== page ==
Rich Thomaselli | July 28, 2015 3:15 PM ET
Lyft? Uber? Pffft. Car Rental Companies Have 'Shared' For Years
Enterprise Holdings’ Chief Strategy Officer Greg Stubblefield always has innovative ideas and thoughts, so when he spoke at the Global Business Travel Association (GBTA) on Monday he – again – made all the sense in the world.
The panel he spoke at was a discussion on differentiating brands in the sharing economy. You know, the world of Airbnb, Uber, Lyft and other so-called sharing companies.
The message was this: Yep, we share too. About a million times a week, in fact. It’s all in the way you define it.
Think about that for a moment and you have to agree – car rental agencies are the ultimate sharing company, and have been for decades.
Enterprise Holdings, which owns the Enterprise Rent-A-Car, National Car Rental and Alamo Rent A Car brands, is actually a member of the CarSharing Association. At the panel at GBTA, Stubblefield was joined by Kaye Ceille, president of Zipcar; Chip Conley, head of global hospitality and strategy of Airbnb; and Rufino Pérez Fernández, chief commercial officer of NH Hotel Group.
With the panel focusing on consumer “access” vs. “sharing,” Stubblefield said, “They want it where they want it, how they want it, when they want it. Consider that we essentially ‘share’ more than a million vehicles a week in the United States. So when you talk about scale and the ability to meet public transportation needs for the long term, fleet size obviously is a significant factor from an operational and financial perspective.”
We live in a sharing economy now, or so everybody says, but it makes you wonder – haven’t we always? Haven’t we rented cars on vacation, rented houses on the beach? What really has changed except the terminology and the way we refer to things?
Enterprise, for instance, has its ‘Virtual Car’ program that is especially popular in its neighborhood locations, a program that includes car rental, car leasing, vanpooling, car sharing and online ride-matching, in towns and cities of all sizes.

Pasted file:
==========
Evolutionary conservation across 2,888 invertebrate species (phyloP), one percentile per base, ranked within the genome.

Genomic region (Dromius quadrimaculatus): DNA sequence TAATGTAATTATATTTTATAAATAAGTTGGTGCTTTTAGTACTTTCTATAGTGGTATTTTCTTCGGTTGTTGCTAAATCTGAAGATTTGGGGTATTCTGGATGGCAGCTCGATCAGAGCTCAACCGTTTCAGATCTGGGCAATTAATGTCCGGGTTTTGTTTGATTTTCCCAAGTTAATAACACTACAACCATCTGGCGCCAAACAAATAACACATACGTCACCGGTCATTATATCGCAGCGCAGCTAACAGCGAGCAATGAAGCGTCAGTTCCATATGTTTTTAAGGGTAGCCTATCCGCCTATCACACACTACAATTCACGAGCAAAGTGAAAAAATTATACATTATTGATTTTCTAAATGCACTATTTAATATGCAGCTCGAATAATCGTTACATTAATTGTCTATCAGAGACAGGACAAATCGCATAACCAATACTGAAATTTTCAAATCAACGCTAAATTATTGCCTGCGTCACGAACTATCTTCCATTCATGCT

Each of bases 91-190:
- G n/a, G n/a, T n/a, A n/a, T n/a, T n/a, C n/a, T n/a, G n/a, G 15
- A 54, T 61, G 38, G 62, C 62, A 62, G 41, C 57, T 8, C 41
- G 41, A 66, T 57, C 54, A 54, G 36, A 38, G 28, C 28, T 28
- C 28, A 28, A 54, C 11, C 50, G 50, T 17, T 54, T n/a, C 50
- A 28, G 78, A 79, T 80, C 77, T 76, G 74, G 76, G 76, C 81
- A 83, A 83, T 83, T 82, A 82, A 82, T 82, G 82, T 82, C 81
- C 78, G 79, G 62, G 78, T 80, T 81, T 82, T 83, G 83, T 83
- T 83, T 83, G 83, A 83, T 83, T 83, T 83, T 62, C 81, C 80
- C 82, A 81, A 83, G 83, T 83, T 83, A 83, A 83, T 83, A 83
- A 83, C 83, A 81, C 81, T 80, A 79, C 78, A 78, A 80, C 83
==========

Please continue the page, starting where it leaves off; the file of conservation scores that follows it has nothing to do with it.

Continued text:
Stubblefield says it’s all a matter of semantics. Heck, even the Associated Press clarified that journalists should begin describing companies like Uber and Lyft as “ride hailing” instead of “ride-sharing.” Why the importance? Stubblefield says terminology can often influence how important public-policy decisions are made, including special tax exemptions and subsidized infrastructure such as free parking in public spaces.
Stubblefield believes that defining transportation services precisely and consistently is critical not only for the media, but also for elected officials, travel industry leaders and business operators to help ensure that the “playing field” is level for everyone involved, customers included. To that end, Enterprise recently participated in an industry conference session titled, “The Convergence of Car Sharing and Car Rental,” which highlighted the important role that car rental plays in the evolution of urban mobility.
And while car rental companies and outfits like Uber and Lyft share similarities, there are essential differences between renting a car, sharing a ride or utilizing for-hire vehicles such as a taxi, just as there are differences between renting a hotel room that somebody else cleans and using an Airbnb and renting someone’s home.
Funny how definition of terms can have so many far-reaching effects.
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